Homemade Christmas marmalade with whiskyPosted by Fiona Nevile in Christmas, Jam Jelly and Preserves | 8 comments
Last year I happened to meet someone who supplies citrus fruits to one of the largest supermarket chains in the UK.
“How come their fruit and vegetables don’t last as long as those from Waitrose and M&S?”
“Ah,” he said, “it’s all a matter of storage temperature. They keep the produce in vast stores with the temperature set very, very low. This means that they can store perishables for a considerable time. Once they come to room temperature they will fade far more quickly.”
The temperature in our barn is very low in the winter. I hang bags of vegetables on the insides of the doors and they keep for weeks. Once the general air temperature starts to warm up towards the end of April they need to be used up quickly before they go to the great compost heap in the sky.
As an experiment this year I decided to store some organic Seville oranges on the barn door. We are planning to give whisky enriched marmalade for Christmas presents this year and I wanted them to have a longer shelf life whilst giving them a decent amount of time to mature. The oranges had survived well on the barn door but I had to move quickly or risk the possibility of losing them.
I know that most people freeze their Seville oranges to use later in the year but our freezers always seem to be jam packed with *CFC bargains.
So this week I started off a huge batch of our easy Seville marmalade http://www.cottagesmallholder.com/easy-seville-orange-marmalade-recipe-6464. It was really strange to smell wafts of that glorious deep, sweet fruitiness in late April. After the poaching stage, I was also able to do a lot of the preparation sitting at the kitchen table with the sunshine pouring through the open back door.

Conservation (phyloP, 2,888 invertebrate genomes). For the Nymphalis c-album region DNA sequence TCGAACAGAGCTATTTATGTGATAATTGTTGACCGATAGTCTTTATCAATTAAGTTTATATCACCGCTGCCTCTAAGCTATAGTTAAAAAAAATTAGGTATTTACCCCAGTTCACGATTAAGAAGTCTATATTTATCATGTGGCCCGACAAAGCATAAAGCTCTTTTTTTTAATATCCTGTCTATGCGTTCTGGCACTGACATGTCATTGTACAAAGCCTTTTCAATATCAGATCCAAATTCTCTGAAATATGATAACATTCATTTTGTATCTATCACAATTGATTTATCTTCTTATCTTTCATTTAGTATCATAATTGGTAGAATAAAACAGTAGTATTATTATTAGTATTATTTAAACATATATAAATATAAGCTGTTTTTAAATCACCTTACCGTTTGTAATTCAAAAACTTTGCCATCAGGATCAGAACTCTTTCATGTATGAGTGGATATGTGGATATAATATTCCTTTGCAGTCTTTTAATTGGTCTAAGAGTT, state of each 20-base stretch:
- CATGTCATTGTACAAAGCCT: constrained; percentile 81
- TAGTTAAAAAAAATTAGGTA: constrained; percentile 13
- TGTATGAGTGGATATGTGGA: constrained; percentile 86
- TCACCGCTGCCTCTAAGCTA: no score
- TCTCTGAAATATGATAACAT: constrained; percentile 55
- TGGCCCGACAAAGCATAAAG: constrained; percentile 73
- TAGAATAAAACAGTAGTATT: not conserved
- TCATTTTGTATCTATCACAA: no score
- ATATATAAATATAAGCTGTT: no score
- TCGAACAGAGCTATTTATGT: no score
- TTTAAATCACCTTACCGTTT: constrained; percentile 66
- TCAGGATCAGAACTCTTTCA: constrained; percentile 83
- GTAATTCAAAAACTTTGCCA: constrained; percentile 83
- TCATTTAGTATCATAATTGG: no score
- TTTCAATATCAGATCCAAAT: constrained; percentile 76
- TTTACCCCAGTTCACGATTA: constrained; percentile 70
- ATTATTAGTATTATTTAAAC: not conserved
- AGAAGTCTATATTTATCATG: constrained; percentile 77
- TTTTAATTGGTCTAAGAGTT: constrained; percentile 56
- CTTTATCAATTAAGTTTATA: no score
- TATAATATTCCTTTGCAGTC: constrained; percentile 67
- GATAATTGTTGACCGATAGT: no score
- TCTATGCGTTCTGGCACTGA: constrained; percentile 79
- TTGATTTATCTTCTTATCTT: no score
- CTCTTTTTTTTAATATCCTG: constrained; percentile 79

Now everything is waiting in the fridge for the boiling up stage. The great thing about our recipe is that it can be tackled in stages over two or three days – so is far less tiring that a more conventional recipe. I’m going to invest in some good malt or Irish whiskey and if it’s the latter any left over will be squirreled away for our Christmas cake http://www.cottagesmallholder.com/best-quick-last-minute-christmas-cake-recipe-152 and pudding http://www.cottagesmallholder.com/christmas-pudding-recipe-115.
The marmalade will have eight months to develop its flavours and mature. This is the first time ever that I’ve started preparing for Christmas before October!
*CFC – condemned food counter (our fun name for supermarket discounted bargain shelves)
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